The Aztecs named this Avenue of the Dead, mistaking the temples for tombs. 

A lot of people mistake Teotihuacan as an Aztec site. In fact, this city was already ancient and abandoned when the Aztecs came to power. The Aztecs didn’t know who built it. They named it Teotihuacan (City of the Gods) and treated it as a sacred place.  When the Spanish conquistadors arrived, Teotihuacan was one of the few native sites they didn’t plunder and destroy because it was already in ruins. However, when Catholic priests discovered natives leaving offerings at the ancient temples, they ordered all the statues of gods destroyed.  Many ancient artifacts were demolished at this time, and a giant statue at the top of the Sun Pyramid was pushed over the side and broken into pieces.
A Painting of The Pyramid of the Sun, 1832
Teotihuacan was rediscovered in the nineteenth century, and restoration began in the early 1900’s. It was at this time that the four levels of the Sun Pyramid were accidentally divided into five by archaeologists who misjudged the dimensions of the pyramid. Fascinating historical photographs of the restoration work can be found at this site – which gives a pretty good look at the condition of the city when they began work on it.
City ruins on the grounds of our hotel.
The grounds that have been restored are only the heart of Teotihuacan – the religious center of the city. The residential properties extend well beyond the site you see today, and some of them – buried beneath the neighboring towns – will probably never be excavated. Historians believe that the pyramids and surrounding temples were similar to today’s Vatican City.  The pyramids were dedicated to major gods, with countless other shrines honoring smaller deities. Priests and shamans worked out of temples and stalls, selling religious icons and blessings. Visitors came to worship and make offerings for special intentions. Priests and ancient astronomers came here to study.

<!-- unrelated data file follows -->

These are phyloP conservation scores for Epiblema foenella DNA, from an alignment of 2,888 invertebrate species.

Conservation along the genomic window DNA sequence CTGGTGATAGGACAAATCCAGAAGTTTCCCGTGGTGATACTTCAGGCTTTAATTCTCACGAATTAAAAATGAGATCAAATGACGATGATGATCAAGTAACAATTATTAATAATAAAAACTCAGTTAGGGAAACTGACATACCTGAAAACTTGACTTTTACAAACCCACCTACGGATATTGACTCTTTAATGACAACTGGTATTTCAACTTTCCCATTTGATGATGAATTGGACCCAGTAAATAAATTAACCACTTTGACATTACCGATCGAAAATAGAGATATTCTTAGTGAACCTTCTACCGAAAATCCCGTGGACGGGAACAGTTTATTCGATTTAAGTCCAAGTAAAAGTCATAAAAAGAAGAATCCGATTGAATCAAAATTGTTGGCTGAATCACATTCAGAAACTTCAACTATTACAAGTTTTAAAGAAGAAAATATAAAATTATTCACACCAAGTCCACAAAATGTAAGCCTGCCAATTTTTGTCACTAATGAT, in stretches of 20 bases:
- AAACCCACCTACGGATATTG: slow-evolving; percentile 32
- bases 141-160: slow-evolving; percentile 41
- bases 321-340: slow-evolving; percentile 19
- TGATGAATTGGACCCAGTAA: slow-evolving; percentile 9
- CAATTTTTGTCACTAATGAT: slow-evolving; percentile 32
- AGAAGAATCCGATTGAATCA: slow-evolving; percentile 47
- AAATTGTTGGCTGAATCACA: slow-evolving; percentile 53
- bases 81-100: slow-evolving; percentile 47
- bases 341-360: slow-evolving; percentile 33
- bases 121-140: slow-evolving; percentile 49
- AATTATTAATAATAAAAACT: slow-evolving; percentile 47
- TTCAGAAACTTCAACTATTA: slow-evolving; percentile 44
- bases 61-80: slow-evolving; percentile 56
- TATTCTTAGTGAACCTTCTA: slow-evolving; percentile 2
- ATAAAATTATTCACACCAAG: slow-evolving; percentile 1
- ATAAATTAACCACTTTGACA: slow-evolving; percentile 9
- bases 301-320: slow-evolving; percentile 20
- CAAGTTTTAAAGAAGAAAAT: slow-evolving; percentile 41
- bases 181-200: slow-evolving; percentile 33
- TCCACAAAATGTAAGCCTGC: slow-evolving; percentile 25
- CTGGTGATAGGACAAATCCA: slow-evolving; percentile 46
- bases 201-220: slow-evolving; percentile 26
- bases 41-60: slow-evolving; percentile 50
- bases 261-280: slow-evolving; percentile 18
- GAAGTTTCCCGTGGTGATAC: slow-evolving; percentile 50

There was also a great deal of trade and commerce. Archaeologists have found evidence of trade between these people and other cultures, like the Mayans. It is estimated that Teotihuacan was home to some 200,000 people at a time when London was only a Roman fort.
Our guide, Alvaro, explains that this was once a reflecting pool.
After about 800 years of use, Teotihuacan was abandoned. It’s hard to imagine why people would move out of a city this large, and the lack of any written record means that no one is sure of the exact reason. I have read different theories, and our tour guide shared more. The end of Teotihuacan may have been caused by internal strife and a change of government that spawned a revolution, climate change caused by deforestation and the resulting loss of top soil, or an invading force. (Of course I give a different explanation in my WIP!)
Sign describing the tunnel.
Mysteries still abound in Teotihuacan. Some of their carvings are astonishingly advanced – almost looking like stamps or molds — but evidence suggests they had no metal tools and worked only with obsidian. Archaeologists have recently discovered that a tunnel beneath the Sun Pyramid actually extends all the way to the Temple of Quetzlcoatl and that parts of the tunnel are lined with sheets of mica. Mica, which is not native to the area and must have been transported a great distance, is currently used as insulation against the heat produced by the rockets of spaceships. Add that to the fact that the three pyramids of Teotihuacan are aligned in an exact imitation of the stars in Orion’s Belt (just like the Pyramids of Giza and the Pyramids of Xi’an), and you have the makings of an episode of Ancient Aliens!